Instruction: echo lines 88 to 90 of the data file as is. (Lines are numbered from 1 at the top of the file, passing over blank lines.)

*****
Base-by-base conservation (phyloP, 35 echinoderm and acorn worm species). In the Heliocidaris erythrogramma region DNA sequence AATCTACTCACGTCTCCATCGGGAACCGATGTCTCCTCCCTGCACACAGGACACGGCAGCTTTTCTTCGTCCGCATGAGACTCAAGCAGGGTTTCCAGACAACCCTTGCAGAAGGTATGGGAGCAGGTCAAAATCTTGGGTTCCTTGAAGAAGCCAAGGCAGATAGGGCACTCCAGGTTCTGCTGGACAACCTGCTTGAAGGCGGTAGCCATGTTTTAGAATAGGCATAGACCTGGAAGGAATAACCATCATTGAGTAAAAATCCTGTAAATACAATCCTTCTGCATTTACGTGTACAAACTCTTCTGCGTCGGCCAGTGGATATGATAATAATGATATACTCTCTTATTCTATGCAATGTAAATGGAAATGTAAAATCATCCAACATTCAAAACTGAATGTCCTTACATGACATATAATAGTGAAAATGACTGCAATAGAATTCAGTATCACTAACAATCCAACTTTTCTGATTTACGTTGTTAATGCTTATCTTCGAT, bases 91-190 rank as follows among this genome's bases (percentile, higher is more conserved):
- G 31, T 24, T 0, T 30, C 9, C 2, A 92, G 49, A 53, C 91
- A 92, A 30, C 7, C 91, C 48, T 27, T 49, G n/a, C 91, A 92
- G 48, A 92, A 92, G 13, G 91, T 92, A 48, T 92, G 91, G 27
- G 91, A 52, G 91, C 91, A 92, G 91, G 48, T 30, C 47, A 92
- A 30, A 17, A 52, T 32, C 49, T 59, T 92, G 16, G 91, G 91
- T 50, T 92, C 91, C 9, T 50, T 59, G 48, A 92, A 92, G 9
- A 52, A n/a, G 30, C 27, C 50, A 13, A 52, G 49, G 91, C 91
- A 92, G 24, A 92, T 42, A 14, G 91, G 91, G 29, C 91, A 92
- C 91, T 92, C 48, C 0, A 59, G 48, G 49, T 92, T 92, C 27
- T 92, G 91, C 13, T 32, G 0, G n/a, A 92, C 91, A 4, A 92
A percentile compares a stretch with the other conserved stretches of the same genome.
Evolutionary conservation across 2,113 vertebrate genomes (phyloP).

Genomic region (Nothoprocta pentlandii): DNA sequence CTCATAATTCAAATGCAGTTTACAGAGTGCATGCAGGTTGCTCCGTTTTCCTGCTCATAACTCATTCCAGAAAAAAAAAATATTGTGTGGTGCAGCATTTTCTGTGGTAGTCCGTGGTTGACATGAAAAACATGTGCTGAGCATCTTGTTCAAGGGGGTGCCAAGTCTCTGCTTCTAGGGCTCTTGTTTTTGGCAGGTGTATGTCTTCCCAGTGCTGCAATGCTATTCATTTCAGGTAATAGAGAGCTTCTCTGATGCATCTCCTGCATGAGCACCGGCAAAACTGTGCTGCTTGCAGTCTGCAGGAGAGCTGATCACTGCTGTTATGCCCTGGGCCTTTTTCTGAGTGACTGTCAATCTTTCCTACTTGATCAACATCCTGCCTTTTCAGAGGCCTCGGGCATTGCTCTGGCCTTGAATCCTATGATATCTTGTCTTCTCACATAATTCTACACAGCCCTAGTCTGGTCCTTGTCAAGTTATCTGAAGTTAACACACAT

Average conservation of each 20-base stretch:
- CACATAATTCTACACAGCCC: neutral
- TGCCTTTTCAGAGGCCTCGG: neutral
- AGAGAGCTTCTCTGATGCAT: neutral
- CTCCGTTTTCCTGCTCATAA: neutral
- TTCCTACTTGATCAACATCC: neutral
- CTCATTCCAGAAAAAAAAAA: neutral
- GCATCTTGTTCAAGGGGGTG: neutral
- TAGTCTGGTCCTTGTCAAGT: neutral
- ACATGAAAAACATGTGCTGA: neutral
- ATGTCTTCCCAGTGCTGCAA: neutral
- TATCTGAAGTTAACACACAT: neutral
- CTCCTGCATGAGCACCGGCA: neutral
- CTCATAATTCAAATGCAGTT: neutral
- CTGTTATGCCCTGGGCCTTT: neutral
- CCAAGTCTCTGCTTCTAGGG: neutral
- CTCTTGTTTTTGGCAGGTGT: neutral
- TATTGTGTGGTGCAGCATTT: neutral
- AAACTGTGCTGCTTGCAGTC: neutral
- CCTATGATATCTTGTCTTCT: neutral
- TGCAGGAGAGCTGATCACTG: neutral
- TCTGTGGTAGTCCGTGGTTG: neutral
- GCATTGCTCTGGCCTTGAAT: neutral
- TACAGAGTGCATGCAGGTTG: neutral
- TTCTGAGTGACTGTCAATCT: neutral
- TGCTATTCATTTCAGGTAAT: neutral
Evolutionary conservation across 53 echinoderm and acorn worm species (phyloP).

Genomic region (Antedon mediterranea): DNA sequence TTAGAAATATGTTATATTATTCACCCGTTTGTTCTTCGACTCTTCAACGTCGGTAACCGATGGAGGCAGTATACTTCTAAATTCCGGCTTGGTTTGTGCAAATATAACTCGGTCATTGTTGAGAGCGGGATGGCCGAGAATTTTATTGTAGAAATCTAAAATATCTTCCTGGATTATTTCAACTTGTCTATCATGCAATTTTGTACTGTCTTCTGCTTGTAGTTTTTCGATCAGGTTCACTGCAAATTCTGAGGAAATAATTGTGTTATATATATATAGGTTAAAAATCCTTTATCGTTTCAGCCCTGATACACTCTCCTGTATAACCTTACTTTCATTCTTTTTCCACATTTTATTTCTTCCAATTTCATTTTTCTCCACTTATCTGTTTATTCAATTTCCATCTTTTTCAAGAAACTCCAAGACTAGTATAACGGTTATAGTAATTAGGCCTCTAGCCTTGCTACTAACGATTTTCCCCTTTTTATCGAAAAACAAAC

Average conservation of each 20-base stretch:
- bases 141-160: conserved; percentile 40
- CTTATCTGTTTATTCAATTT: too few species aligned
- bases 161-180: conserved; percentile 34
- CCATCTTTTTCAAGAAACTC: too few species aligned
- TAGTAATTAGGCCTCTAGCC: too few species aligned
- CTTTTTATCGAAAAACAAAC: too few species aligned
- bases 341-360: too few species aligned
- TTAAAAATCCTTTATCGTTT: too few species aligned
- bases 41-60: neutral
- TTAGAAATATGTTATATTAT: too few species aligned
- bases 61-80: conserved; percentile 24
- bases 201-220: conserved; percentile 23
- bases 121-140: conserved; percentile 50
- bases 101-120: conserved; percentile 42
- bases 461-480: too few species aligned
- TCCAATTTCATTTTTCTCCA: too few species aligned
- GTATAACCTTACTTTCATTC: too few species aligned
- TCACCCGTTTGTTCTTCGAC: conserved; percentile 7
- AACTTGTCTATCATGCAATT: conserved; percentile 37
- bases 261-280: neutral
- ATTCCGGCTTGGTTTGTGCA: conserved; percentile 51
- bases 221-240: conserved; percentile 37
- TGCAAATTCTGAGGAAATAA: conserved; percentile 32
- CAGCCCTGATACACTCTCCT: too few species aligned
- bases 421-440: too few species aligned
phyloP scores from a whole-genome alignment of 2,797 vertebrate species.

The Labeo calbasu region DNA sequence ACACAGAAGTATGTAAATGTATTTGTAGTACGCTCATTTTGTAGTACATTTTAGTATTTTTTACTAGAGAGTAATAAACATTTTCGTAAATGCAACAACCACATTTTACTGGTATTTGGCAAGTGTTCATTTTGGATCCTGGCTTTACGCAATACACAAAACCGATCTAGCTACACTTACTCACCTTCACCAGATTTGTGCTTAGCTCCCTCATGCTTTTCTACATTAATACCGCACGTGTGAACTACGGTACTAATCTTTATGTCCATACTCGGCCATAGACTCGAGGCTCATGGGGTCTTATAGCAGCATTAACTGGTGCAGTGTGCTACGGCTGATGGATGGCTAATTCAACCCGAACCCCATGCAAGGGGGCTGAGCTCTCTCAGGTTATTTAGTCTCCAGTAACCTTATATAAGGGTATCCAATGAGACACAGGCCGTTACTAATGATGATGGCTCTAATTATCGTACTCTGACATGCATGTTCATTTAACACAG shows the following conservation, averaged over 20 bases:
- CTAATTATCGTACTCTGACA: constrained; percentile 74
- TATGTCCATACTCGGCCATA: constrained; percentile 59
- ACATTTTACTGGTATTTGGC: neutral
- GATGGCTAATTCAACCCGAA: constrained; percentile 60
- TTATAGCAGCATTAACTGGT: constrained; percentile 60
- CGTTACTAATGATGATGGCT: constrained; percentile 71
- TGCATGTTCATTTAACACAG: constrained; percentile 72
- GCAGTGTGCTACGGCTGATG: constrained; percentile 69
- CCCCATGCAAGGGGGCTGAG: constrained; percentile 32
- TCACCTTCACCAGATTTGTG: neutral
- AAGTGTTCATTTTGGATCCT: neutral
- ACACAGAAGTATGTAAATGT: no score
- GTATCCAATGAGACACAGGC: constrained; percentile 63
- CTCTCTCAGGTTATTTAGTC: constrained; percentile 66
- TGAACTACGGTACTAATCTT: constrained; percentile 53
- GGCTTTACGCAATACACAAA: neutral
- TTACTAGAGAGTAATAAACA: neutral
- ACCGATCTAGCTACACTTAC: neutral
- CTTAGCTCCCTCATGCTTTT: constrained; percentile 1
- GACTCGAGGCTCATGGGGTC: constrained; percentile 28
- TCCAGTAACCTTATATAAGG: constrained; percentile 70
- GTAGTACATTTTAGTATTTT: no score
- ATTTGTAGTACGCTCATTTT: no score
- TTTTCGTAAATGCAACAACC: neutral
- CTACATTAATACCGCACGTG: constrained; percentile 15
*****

- ACCGATCTAGCTACACTTAC: neutral
- CTTAGCTCCCTCATGCTTTT: constrained; percentile 1
- GACTCGAGGCTCATGGGGTC: constrained; percentile 28